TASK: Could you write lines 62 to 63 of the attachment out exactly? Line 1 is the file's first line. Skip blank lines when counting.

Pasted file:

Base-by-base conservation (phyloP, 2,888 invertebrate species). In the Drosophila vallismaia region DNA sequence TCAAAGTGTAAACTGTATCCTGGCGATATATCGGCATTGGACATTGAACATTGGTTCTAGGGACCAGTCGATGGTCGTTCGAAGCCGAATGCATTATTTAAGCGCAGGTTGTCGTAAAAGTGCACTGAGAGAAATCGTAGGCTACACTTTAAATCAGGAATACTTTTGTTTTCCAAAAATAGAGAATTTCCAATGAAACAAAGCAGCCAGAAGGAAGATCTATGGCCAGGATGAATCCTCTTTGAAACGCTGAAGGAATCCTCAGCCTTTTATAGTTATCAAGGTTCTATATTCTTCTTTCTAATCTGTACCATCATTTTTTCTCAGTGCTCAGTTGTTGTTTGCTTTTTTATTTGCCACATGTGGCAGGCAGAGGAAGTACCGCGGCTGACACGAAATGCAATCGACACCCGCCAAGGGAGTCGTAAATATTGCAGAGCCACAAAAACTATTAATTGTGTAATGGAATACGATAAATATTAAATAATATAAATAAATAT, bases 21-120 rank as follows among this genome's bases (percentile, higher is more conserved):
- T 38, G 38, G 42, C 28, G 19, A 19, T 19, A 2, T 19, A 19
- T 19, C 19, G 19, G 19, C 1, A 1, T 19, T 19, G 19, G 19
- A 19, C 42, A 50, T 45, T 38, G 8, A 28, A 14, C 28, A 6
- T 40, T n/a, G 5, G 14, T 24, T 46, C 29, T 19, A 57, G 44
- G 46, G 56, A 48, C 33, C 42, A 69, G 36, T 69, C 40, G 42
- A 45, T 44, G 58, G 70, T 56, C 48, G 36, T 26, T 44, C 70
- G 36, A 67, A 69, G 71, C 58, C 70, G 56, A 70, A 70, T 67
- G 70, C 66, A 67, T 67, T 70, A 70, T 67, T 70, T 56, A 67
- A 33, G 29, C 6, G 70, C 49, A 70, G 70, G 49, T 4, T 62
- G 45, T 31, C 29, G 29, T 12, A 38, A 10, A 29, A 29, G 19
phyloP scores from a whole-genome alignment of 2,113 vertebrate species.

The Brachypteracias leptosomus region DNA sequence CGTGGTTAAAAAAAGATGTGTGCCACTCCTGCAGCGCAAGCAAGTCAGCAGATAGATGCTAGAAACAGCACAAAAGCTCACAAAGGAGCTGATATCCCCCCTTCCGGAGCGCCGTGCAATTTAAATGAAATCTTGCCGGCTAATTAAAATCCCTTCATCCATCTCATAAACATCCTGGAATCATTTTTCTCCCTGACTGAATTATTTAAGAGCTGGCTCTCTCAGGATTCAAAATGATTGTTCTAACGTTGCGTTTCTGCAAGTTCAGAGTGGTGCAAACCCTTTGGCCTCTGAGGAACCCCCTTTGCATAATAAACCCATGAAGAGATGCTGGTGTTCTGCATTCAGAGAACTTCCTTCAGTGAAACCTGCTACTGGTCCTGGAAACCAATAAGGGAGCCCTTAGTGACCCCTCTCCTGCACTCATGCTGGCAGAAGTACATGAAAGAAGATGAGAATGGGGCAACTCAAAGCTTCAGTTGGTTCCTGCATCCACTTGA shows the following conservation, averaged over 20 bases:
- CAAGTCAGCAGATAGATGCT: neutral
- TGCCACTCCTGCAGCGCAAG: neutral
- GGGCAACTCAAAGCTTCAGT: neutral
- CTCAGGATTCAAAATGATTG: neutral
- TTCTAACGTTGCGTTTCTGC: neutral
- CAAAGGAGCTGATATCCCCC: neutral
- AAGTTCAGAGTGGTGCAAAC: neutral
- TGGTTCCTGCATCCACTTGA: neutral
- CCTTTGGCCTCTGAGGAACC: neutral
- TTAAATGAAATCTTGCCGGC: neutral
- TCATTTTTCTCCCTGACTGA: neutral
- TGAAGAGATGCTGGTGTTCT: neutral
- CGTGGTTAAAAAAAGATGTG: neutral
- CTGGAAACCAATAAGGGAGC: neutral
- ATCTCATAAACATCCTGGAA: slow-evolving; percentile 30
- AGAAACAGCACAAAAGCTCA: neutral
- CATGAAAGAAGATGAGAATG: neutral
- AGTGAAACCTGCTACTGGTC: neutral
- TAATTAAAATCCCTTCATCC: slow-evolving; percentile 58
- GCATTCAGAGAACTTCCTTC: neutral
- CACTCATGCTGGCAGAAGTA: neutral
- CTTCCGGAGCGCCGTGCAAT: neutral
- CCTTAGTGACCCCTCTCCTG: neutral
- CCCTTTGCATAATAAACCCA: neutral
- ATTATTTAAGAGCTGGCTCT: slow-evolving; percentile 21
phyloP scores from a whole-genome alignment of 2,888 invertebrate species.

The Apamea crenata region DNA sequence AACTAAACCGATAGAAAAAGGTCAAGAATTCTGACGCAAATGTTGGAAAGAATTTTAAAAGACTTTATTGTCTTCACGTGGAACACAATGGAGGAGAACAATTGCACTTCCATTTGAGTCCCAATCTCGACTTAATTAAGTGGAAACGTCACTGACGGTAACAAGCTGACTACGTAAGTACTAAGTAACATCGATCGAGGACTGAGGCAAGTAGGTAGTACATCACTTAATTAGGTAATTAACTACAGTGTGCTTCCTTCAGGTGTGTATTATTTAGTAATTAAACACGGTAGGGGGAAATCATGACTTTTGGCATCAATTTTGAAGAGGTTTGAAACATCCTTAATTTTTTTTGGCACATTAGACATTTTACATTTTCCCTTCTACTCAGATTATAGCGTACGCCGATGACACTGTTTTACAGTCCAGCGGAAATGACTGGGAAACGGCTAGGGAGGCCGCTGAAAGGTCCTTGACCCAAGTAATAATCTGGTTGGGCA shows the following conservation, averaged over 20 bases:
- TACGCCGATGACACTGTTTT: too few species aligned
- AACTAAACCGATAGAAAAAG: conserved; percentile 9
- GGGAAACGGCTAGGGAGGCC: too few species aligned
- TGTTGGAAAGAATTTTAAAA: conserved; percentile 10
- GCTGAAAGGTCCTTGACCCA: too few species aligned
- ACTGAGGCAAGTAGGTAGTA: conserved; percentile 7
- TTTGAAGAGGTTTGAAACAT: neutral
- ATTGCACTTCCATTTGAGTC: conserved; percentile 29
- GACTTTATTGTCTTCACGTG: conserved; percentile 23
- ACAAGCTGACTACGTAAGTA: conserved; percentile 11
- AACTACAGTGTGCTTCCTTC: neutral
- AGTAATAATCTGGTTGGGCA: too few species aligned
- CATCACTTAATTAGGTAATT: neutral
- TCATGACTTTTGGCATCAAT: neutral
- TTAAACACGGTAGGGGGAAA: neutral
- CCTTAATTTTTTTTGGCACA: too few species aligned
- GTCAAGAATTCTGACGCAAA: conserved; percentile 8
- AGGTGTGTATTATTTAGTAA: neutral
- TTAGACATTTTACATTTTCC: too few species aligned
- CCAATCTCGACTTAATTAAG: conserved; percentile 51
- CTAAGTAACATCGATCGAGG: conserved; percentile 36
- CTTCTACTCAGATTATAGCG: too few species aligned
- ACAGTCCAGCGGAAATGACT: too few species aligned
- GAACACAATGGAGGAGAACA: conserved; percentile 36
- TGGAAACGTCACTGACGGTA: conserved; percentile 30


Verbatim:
- CTTCTACTCAGATTATAGCG: too few species aligned
- ACAGTCCAGCGGAAATGACT: too few species aligned